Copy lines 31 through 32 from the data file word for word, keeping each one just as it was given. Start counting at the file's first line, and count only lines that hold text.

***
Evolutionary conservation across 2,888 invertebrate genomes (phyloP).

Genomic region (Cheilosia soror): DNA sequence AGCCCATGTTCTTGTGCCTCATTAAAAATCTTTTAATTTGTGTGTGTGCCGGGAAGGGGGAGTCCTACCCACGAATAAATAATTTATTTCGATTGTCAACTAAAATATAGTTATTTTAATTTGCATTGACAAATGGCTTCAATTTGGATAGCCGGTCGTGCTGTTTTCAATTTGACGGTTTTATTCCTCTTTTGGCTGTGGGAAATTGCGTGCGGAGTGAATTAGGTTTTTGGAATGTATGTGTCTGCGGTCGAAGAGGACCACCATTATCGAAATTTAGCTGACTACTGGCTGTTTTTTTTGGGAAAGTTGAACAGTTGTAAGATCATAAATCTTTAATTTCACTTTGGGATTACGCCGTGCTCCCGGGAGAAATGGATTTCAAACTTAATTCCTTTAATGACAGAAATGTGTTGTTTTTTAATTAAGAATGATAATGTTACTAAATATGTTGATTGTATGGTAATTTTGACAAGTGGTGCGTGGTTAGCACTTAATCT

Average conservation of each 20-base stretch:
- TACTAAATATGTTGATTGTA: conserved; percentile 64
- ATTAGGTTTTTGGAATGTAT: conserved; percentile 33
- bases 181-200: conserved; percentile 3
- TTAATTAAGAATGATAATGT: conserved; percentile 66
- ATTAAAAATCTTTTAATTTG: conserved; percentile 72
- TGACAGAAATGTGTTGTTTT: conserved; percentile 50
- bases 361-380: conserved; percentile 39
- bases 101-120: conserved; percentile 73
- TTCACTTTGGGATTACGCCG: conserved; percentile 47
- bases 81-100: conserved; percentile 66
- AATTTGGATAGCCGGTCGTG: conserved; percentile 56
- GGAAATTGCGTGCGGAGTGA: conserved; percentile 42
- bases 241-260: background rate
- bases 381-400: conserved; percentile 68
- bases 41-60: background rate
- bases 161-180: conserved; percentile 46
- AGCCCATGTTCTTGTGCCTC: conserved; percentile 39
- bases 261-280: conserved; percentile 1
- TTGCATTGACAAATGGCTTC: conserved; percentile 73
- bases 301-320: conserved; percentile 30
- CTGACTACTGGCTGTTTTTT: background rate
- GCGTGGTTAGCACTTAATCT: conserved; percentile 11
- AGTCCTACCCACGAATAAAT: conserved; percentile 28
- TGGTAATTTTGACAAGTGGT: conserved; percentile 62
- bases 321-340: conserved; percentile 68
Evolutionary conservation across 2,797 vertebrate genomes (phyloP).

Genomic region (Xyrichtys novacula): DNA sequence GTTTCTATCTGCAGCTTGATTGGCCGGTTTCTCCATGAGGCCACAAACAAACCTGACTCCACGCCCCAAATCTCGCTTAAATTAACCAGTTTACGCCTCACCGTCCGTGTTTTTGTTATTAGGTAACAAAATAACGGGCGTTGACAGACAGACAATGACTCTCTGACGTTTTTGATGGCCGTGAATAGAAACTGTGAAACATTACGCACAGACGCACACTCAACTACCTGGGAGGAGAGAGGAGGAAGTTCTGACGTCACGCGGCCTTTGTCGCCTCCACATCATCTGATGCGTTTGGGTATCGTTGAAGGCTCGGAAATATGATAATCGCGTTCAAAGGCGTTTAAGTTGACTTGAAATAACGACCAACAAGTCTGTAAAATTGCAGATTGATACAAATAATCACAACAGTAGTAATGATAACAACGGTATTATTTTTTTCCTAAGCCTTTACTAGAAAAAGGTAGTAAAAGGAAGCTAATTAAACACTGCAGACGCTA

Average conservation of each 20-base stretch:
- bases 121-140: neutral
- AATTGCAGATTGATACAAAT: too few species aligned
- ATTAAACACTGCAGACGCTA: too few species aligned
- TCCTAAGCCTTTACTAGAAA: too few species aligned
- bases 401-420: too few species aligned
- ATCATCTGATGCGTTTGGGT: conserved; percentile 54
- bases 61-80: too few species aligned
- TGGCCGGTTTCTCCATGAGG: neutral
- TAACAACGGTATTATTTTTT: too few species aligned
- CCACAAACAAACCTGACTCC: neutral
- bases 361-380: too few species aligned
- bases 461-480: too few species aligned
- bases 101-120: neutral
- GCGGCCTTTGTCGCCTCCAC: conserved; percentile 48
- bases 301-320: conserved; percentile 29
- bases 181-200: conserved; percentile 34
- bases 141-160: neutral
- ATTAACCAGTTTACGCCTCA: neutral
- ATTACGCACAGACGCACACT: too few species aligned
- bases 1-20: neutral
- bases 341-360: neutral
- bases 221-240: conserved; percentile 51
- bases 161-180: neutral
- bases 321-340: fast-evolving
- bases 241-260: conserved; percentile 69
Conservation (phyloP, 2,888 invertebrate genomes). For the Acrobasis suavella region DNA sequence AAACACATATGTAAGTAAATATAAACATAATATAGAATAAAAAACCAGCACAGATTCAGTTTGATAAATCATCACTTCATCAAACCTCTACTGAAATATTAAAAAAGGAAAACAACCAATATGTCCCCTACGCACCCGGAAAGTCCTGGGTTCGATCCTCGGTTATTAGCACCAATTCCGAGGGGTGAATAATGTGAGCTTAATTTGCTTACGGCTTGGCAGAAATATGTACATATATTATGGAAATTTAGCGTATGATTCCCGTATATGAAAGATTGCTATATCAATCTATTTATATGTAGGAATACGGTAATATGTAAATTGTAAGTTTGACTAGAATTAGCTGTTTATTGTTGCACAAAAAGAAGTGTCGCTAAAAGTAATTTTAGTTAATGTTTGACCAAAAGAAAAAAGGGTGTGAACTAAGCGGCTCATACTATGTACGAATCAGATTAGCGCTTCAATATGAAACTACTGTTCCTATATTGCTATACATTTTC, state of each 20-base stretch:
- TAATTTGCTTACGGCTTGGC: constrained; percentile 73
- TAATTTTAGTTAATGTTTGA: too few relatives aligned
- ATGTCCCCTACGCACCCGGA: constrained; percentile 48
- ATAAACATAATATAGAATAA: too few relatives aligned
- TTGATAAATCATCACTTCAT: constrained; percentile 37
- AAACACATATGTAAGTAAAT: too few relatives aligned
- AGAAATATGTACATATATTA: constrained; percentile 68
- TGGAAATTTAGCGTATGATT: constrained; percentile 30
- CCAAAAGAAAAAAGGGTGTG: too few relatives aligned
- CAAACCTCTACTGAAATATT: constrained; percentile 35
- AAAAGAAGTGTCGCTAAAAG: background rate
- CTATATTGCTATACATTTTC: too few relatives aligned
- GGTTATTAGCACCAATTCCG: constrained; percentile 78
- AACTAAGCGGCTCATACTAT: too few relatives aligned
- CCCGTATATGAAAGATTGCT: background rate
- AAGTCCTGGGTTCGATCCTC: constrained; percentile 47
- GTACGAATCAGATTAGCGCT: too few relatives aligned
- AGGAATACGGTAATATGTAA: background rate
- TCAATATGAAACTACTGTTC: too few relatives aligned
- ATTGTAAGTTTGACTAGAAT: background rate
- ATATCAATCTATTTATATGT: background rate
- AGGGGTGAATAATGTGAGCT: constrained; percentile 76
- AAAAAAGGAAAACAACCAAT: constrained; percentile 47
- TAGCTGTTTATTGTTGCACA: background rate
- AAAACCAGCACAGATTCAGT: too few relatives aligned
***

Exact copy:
Average conservation of each 20-base stretch:
- bases 121-140: neutral